European Council: Casting shadows on energy policy

Electricity pylons in Pulheim, western Germany
Electricity pylons in Pulheim, western Germany
20 May 2013 – Le Figaro (Paris)

From a lack of investment to an underdeveloped renewable energy sector, plus competition from American coal: the domestic energy market faces a slew of obstacles. This is driving concerned European groups begin to put the EU under pressure.

Energy policy is high on the official agenda of the May 22 European Summit. All the more reason to make your voice heard. That is the strategy adopted by all the energy firms from the Old Continent who, for once, will make their demands to the Commission as a group.

Their message is clear: the stability of energy supplies to Europe is in danger. They are calling on Brussels to help. The causes of this crisis are many and include a dramatic fall in investments in major infrastructure projects, the absence of a precise legal framework and the quite relative weight of a common energy policy. "In short, a blatant lack of visibility at a time when industry giants, in order to manoeuvre efficiently, need a certain number of signals that they are not seeing today," stresses a source who knows the sector well.

These firms face even greater stress due to a series of recurring problems. Their stock price falls to a low level and their debt ratio rises to levels unacceptable to investors which forces them to sell off massive amounts of assets and, as a result, their industrial assets are severely strained. Several production plants must be closed or are mothballed because they are insufficiently profitable.

The latter often concerns combined cycle natural gas plants, victims of the rise in shale gas in North America. Not only is gas four times cheaper on the other side of the Atlantic than in Europe, but, drawing on this new resource, the United States can now export massive quantities of coal. This is used to supply European electricity production plants at a more competitive price than the gas used in the combined gas plants, which have been obliged to stop operating.

Power paradox

"As a result, and this is a fine paradox, a country such as Germany has never powered as many coal-fired plants while financing, at a high level, its renewable energy sector," says a manager in a European firm. This does not mean that the rapid development of "green" energy is generally supported. Thermal plants (gas or coal-fired) are indispensable to compensate for the intermittent nature of energy supplied by photovoltaic cells or wind power. Yet, in Germany, the production of renewables has reached such a level that investing in thermal plants, which are indispensable but expensive to build, is no longer profitable. This dilemma is troubling all electric and gas companies.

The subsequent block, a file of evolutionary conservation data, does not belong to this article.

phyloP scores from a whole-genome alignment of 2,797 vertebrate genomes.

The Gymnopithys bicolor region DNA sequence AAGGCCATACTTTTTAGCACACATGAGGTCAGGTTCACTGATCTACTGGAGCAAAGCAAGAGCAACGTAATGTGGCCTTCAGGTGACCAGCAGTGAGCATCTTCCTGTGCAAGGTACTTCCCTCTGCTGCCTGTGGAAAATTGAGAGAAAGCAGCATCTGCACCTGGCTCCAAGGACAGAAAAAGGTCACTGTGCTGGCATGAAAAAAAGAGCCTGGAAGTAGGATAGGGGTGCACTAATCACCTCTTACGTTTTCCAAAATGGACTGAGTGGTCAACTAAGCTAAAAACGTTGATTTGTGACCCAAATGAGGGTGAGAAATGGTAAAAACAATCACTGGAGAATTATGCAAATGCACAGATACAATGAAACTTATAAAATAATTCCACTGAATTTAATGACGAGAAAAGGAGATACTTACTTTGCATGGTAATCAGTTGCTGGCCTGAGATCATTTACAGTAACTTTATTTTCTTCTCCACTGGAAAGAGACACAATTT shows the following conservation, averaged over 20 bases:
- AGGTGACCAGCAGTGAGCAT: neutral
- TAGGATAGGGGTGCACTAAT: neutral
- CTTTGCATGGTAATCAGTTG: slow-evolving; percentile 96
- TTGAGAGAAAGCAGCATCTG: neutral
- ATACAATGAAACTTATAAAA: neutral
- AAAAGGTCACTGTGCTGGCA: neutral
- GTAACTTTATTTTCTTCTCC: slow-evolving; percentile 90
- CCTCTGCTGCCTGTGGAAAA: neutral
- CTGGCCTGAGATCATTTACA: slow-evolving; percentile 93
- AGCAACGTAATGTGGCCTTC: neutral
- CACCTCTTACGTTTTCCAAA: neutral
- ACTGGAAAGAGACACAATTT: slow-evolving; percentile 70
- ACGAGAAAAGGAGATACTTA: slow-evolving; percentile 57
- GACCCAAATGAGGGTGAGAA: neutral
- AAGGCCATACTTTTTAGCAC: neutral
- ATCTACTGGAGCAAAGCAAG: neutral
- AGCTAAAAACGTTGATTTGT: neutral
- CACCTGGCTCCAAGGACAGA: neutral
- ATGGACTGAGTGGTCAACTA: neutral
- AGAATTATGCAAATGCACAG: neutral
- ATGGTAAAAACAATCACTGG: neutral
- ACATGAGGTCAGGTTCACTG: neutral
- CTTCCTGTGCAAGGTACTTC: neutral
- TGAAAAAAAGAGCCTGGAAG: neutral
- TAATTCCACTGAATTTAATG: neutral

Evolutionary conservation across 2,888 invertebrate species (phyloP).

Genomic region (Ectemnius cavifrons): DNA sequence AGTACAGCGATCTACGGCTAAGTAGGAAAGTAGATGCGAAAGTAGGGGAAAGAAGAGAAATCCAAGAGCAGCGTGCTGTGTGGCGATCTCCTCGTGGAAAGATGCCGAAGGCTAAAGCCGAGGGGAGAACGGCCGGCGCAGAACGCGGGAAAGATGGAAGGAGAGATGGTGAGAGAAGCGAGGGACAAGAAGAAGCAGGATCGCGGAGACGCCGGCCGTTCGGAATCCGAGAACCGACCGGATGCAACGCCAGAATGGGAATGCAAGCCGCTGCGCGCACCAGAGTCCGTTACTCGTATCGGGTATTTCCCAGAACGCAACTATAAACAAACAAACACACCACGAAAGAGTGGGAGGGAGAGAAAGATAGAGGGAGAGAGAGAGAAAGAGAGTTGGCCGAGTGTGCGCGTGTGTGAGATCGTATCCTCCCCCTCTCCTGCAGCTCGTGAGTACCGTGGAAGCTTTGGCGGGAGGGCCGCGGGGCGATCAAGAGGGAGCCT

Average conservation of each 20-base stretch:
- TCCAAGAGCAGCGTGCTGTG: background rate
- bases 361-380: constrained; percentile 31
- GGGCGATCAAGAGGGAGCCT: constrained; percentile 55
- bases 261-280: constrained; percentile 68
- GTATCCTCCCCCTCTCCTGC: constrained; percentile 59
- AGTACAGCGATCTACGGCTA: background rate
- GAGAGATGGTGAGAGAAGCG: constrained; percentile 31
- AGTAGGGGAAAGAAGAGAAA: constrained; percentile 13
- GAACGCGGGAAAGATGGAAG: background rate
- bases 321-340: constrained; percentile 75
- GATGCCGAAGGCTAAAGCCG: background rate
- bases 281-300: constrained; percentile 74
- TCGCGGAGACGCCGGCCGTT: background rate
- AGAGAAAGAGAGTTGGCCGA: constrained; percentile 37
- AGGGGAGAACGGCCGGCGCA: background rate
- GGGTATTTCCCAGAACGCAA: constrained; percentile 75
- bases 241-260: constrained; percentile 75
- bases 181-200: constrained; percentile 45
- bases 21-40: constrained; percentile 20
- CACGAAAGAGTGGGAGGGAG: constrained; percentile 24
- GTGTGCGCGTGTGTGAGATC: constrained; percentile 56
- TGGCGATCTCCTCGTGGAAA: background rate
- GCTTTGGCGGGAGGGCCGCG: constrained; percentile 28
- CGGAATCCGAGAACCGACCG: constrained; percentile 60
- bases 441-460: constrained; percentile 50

In the message sent this week to the Commission, in writing and verbally, the firms will call for close monitoring of the financing of energy policies. The aim is to ensure that the system of subsidies to renewable energies does not distort competition from one country to the next. Sector giants also hope that the carbon market, especially carbon-emission quotas, will be clarified, less costly and more efficient. They also hope that investment will be encouraged in the production facilities needed to meet peaks in demand.

On the side-lines of the major issues, and this is not the least of the problems, each country is pushing for its own projects to be adopted. In Germany, developing networks aimed at linking the north and East of the country, where the wind and solar power, is produced to the south and the west, where the most energy-consuming industries are located, is vital to the success of the country's energy transition. The country decided to shut down all of its nuclear power plants by 2022 and to increase the share of renewables to 40 per cent.

Shale gas is key

According to the Federal government's plan, 4,000km of power lines must be optimised and 1,700 kilometres of electricity "highways" must be built by 2022. Berlin wants its European neighbours to share the cost of developing the networks to supply renewable energy throughout the continent.

Furthermore, Germany is moving favourably towards exploiting shale gas in order to ensure the stability of supplies and of energy prices. German Chancellor Angela Merkel should be satisfied to note that, in its draft conclusions to Wednesday's summit, the European Commission mentions, for the first time, the possibility of "more systematic" recourse to "native" energy sources – a Brussels code word for shale gas.

Although the draft nowhere mentions that the potential of shale gas must be explored by member states – a taboo notion in France – it is a foot in Brussels' door. And it could be enough to add a new bone of contention to the already complex issue of energy development.

Factual or translation error? Tell us.